EXPLORING LONG-TERM DEVELOPMENTAL TRAJECTORIES: SOME KEY CONCEPTS
With respect to building detailed, long-term sequences for coupled socioecological systems, it is not insignificant that "collapses in human -environment systems are often triggered by events or trends that have occurred long before, and thus the underlying processes can involve long time lags" (Young et al. 2007:449–50). Some of the more salient, and interconnected, concepts that aid in the examination of the long-term processes associated with resilience and vulnerability include societal metabolism, colonized ecosystems, niche construction, risk spirals, diminishing returns, path dependency, the sunk-cost effect, conformist social learning, rigidity traps, and poverty traps.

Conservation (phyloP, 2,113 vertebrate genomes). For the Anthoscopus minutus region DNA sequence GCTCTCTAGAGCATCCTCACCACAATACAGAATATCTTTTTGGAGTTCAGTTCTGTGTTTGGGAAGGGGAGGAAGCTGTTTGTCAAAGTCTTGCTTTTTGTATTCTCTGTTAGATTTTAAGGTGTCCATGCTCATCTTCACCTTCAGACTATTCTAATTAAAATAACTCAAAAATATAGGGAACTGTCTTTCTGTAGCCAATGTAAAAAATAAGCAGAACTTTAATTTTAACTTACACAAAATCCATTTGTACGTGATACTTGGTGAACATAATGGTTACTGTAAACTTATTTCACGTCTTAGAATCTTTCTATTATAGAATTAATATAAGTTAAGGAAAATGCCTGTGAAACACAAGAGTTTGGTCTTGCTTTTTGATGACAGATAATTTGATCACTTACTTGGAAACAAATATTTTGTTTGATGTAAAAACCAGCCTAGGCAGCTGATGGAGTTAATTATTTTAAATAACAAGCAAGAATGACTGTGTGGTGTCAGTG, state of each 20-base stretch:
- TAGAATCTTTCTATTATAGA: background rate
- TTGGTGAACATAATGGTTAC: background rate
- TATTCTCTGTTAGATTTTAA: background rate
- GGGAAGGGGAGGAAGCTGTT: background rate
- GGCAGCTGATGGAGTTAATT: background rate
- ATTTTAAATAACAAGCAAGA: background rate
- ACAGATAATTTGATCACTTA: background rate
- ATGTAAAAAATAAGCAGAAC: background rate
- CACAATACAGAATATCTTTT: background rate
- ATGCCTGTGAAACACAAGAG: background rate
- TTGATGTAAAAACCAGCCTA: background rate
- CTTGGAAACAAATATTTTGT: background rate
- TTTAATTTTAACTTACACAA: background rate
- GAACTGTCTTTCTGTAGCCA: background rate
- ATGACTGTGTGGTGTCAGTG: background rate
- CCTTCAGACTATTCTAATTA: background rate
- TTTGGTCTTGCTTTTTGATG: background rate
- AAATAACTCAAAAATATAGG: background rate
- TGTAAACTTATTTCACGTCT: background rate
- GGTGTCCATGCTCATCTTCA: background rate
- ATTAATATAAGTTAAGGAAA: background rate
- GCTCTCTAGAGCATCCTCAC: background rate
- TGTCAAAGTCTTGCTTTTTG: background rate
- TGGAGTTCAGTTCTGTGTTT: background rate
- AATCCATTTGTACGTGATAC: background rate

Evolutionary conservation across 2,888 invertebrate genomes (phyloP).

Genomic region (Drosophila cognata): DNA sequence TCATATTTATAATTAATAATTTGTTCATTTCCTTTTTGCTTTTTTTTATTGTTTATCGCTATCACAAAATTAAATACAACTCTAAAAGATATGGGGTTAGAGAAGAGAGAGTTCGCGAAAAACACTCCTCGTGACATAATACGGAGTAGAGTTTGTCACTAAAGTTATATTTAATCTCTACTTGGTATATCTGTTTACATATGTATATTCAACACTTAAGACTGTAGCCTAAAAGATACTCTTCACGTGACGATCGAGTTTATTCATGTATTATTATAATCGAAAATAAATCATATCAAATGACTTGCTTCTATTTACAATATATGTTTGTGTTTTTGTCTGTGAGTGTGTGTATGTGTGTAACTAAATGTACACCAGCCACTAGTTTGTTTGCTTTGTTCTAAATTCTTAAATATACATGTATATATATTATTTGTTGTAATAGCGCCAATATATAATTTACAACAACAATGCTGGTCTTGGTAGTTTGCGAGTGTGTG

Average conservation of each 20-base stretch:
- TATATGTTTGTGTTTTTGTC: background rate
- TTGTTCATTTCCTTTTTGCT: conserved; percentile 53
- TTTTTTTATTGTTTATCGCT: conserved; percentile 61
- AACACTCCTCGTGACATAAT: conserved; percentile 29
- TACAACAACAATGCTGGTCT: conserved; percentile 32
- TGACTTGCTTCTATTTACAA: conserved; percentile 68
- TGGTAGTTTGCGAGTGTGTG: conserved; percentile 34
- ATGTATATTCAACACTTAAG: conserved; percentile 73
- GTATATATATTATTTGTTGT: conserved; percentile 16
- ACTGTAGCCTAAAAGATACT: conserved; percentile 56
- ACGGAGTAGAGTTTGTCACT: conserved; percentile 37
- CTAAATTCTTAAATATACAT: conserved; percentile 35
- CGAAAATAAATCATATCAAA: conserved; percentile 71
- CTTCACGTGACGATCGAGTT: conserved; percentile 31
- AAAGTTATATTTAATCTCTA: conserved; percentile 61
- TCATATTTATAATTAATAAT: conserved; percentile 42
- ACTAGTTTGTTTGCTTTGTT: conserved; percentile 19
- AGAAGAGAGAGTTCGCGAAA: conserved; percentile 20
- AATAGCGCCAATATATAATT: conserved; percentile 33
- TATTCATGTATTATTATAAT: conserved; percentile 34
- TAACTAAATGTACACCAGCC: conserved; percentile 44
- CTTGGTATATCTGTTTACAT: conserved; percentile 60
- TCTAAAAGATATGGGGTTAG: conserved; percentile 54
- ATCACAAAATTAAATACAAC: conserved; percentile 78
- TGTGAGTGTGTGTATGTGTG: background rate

The concept of societal metabolism has ecological, economic, and social connotations, and specifically refers to the "material and energy flows which directly serve to sustain the human population or which are, to a very large extent, regulated and controlled by society" (Weisz et al. 2001:123–24; see also Fischer-Kowalski 2003; Haberl et al. 2011; Louwe-Kooijams 2003; Sieferle 2003). It therefore encompasses human nutrition, feed for livestock, and raw materials for construction and tool manufacture (Haberl et al. 2011:3). A society's metabolic profile will reflect its "mode of subsistence" (Fischer-Kowalski 2003:24). For example, whereas hunters and gatherers rely principally on the direct harvesting of biomass, agrarian societies are sustained by an elevated level of biomass that is obtained by colonizing and modifying natural ecosystems to generate higher yields (Fischer-Kowalski 2003; Haberl et al. 2011; Weisz et al. 2001:126–27). It is notable that "the larger (and denser) the population, and the larger its metabolism, the more natural systems have to be colonized in order to sustain this metabolism" (Fischer-Kowalski 2003:26).